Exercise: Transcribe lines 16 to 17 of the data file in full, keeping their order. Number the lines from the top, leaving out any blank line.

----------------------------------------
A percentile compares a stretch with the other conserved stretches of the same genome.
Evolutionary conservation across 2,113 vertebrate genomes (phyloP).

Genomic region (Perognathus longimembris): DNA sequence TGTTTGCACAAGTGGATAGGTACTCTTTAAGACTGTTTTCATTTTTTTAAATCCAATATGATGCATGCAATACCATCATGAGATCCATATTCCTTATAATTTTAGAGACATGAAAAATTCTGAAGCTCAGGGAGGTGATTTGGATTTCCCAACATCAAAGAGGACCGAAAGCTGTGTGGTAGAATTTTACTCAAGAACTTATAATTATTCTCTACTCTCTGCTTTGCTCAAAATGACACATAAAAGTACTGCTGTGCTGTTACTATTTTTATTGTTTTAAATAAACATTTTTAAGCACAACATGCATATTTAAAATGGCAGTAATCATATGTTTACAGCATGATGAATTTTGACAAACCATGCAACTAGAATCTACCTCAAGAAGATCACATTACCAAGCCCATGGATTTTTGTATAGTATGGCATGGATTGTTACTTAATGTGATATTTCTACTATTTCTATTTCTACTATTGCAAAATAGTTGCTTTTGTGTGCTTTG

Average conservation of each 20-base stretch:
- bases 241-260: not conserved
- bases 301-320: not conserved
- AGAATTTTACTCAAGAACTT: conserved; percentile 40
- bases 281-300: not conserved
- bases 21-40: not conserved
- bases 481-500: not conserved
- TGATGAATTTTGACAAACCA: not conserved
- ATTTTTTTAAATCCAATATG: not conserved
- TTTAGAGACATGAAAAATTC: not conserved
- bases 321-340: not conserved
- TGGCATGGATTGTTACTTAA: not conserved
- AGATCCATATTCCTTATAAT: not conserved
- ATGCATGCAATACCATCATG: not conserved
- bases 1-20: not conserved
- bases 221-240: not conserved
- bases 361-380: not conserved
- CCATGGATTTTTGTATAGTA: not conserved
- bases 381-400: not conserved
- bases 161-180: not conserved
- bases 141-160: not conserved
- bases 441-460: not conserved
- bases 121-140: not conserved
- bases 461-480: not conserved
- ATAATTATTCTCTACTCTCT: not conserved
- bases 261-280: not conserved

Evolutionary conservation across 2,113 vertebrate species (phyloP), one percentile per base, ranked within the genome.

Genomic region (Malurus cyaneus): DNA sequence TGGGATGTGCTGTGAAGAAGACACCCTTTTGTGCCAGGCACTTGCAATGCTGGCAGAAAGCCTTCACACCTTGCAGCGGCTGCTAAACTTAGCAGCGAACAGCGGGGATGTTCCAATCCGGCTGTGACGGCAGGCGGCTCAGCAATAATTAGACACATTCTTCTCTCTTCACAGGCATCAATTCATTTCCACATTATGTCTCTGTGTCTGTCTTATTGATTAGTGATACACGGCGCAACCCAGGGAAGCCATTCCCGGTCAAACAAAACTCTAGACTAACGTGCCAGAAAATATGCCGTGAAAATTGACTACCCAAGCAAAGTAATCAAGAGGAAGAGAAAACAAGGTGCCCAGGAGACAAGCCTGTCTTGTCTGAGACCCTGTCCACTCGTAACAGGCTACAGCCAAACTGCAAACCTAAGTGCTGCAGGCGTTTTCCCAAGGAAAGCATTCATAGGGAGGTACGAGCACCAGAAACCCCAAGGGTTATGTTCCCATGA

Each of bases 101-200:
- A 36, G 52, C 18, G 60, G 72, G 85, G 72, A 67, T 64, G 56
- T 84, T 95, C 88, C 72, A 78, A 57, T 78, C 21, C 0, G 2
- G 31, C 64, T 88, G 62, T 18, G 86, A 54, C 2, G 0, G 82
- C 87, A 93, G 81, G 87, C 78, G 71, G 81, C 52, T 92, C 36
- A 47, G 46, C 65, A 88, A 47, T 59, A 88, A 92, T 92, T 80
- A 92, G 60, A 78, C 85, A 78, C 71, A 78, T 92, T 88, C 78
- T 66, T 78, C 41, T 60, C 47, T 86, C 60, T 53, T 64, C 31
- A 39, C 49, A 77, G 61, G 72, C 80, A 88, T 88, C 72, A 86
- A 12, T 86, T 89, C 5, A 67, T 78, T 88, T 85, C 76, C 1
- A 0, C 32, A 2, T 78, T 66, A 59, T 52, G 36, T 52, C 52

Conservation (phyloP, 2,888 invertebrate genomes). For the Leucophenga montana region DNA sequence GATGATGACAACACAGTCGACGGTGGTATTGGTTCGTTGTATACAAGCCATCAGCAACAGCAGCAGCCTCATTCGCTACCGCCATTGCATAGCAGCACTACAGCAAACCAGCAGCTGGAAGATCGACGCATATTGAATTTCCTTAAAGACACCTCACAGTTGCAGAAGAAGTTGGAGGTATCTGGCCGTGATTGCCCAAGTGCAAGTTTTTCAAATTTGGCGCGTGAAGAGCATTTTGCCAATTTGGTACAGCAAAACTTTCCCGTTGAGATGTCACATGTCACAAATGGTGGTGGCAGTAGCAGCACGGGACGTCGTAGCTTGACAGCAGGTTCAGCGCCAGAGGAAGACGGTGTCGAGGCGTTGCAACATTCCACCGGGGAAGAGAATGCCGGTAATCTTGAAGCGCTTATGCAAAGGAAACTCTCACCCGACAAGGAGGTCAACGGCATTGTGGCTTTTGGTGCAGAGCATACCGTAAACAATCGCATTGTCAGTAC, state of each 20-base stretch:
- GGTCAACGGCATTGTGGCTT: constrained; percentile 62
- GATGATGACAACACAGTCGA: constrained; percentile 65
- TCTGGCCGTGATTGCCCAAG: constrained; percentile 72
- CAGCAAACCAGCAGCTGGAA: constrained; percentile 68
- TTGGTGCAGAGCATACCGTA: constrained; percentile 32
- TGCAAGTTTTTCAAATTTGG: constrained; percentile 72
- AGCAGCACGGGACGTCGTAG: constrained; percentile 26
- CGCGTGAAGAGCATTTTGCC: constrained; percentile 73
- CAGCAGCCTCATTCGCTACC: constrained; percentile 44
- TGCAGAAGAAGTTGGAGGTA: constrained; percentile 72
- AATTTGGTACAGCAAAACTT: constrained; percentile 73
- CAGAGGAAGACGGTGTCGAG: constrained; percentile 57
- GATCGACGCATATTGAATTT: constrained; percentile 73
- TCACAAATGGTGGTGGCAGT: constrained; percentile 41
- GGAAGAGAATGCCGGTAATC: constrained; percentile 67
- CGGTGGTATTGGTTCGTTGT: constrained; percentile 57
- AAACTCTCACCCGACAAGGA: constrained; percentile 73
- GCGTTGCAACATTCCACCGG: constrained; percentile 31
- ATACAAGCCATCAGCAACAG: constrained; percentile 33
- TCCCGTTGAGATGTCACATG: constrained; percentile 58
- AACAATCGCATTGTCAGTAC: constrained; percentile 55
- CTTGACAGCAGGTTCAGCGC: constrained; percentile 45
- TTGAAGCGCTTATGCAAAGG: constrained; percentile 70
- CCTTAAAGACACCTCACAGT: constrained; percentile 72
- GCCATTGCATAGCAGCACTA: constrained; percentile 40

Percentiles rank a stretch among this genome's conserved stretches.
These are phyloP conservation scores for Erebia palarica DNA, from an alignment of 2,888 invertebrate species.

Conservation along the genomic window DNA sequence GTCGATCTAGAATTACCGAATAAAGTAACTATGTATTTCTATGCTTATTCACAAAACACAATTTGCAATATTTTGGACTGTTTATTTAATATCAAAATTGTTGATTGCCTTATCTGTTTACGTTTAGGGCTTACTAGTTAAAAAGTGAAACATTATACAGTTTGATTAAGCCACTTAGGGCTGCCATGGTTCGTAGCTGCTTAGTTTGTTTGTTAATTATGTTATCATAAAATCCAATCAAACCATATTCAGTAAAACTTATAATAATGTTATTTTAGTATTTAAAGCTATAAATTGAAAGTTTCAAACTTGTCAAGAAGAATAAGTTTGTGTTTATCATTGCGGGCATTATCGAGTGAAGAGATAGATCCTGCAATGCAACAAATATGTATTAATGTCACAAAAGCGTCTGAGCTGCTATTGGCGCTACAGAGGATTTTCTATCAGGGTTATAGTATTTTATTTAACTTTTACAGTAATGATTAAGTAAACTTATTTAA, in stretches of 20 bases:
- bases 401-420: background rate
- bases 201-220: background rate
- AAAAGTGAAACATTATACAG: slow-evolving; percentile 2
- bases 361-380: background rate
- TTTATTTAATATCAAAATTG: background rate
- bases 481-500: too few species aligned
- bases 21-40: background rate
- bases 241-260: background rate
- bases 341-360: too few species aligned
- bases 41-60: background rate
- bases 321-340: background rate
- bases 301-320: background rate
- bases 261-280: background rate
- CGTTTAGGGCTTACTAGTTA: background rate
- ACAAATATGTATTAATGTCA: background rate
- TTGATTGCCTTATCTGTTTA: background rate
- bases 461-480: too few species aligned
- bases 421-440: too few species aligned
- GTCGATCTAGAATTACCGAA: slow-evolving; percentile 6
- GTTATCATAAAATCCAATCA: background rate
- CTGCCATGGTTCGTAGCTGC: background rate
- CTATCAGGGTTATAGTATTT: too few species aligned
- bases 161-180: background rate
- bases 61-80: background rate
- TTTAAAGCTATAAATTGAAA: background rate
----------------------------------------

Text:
- AGATCCATATTCCTTATAAT: not conserved
- ATGCATGCAATACCATCATG: not conserved